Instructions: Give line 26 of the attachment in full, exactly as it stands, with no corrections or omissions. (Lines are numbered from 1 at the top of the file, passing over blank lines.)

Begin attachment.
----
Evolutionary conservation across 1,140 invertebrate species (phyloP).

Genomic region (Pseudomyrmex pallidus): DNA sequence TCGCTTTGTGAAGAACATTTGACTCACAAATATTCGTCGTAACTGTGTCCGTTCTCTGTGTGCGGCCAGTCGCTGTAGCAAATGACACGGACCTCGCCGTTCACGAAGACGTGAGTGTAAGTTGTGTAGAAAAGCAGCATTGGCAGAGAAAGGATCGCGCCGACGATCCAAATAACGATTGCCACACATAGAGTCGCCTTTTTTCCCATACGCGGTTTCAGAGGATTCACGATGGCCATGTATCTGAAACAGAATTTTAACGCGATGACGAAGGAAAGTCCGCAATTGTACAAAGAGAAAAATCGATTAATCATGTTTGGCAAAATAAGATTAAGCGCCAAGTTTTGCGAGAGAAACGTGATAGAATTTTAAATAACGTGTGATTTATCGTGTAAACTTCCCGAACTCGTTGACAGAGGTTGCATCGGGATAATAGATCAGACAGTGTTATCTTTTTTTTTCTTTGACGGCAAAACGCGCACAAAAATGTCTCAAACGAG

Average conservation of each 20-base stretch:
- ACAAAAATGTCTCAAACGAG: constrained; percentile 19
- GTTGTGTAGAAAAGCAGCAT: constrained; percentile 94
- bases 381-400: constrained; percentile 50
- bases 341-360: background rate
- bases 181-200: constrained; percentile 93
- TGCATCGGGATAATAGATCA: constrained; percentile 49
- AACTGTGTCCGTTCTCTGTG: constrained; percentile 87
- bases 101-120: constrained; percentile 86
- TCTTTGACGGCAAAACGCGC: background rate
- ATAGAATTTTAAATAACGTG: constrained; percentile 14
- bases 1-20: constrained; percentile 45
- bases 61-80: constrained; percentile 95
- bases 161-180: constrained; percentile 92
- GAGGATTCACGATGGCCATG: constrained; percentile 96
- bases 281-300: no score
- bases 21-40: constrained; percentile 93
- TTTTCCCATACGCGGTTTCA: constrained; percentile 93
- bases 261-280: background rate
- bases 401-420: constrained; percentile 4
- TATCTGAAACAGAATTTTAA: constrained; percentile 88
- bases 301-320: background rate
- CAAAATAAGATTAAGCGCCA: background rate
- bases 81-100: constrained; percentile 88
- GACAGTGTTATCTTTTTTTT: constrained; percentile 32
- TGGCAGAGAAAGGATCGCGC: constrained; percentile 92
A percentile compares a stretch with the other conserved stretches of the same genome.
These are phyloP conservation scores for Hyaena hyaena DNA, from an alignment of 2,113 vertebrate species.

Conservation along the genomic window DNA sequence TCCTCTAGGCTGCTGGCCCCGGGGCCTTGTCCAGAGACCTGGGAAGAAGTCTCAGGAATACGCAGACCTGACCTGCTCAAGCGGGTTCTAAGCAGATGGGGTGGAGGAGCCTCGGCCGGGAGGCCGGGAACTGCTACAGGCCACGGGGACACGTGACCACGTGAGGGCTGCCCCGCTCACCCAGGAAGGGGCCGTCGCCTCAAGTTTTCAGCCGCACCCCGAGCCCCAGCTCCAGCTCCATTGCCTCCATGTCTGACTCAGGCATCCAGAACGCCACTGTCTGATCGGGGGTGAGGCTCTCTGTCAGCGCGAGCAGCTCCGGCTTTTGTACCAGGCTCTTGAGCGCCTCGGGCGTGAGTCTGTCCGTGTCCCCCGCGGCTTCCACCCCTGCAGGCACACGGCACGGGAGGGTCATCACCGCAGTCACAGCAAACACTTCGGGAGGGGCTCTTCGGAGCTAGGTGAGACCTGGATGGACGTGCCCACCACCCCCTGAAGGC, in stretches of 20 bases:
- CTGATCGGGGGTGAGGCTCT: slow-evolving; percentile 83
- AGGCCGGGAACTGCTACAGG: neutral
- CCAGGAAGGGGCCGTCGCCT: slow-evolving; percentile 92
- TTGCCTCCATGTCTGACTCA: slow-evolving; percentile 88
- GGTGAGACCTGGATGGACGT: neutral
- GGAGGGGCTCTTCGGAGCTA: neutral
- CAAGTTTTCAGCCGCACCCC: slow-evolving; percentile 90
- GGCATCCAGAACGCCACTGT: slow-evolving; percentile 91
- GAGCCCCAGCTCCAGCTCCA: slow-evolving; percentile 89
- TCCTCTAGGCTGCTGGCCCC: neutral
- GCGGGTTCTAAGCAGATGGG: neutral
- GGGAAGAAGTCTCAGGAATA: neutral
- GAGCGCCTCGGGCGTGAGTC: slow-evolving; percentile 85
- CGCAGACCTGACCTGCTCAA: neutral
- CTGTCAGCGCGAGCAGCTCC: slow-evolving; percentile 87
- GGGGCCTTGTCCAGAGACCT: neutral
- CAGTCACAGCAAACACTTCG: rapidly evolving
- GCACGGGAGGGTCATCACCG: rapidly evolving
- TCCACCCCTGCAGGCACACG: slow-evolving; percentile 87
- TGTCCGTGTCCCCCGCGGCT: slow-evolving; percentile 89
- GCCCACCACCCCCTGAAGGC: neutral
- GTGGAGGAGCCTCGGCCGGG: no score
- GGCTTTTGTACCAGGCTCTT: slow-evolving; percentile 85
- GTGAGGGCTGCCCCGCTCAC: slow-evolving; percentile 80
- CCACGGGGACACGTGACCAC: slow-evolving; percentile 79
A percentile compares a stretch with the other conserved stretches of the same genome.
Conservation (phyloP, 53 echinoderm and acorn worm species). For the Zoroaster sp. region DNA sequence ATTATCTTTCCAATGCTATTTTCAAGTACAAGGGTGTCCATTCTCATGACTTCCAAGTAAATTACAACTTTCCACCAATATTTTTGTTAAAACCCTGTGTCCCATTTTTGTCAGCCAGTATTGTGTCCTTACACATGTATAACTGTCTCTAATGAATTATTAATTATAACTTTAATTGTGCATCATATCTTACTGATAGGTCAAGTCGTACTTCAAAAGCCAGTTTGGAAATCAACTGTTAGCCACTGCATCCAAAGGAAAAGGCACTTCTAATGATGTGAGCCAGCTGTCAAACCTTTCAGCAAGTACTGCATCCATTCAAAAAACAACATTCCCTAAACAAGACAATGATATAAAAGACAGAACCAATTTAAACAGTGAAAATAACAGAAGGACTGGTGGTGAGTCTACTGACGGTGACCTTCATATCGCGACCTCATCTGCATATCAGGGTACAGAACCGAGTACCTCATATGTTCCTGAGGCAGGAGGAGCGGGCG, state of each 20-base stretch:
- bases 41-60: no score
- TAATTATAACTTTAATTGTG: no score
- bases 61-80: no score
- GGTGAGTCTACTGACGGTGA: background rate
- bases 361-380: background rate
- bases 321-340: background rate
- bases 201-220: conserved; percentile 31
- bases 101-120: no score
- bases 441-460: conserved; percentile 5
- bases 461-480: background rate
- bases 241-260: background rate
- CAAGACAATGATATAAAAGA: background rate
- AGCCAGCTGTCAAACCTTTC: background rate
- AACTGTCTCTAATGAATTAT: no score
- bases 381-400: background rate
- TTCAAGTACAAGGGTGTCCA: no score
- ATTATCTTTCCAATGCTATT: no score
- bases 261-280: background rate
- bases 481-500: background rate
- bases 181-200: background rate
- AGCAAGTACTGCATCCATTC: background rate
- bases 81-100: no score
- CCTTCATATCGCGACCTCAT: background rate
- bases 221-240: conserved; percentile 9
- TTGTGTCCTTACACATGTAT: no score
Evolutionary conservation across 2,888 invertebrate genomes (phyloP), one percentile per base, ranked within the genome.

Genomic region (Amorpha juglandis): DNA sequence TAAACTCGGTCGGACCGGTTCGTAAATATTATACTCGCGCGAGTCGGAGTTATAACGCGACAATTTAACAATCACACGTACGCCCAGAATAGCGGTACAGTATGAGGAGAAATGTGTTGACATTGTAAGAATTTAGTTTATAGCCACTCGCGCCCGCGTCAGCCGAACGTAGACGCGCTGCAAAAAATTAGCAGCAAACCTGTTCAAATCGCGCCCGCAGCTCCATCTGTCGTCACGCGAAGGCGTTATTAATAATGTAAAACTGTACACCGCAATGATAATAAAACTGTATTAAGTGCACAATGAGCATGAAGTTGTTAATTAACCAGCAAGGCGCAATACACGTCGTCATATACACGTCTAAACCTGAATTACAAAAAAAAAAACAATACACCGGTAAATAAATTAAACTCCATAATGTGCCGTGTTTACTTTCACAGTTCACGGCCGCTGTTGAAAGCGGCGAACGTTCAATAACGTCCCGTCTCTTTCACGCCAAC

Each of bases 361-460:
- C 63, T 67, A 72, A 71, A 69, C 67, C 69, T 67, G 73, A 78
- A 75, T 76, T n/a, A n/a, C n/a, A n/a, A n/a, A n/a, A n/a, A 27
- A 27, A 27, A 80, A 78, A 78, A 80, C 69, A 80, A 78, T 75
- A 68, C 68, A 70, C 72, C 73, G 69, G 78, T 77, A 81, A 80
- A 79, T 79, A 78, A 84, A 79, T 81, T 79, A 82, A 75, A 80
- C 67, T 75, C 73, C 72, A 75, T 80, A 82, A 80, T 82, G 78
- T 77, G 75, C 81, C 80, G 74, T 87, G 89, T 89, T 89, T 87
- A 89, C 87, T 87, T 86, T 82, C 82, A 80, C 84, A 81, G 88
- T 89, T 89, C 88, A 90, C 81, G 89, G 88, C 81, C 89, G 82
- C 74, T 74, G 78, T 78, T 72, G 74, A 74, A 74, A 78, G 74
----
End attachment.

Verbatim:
- bases 81-100: constrained; percentile 88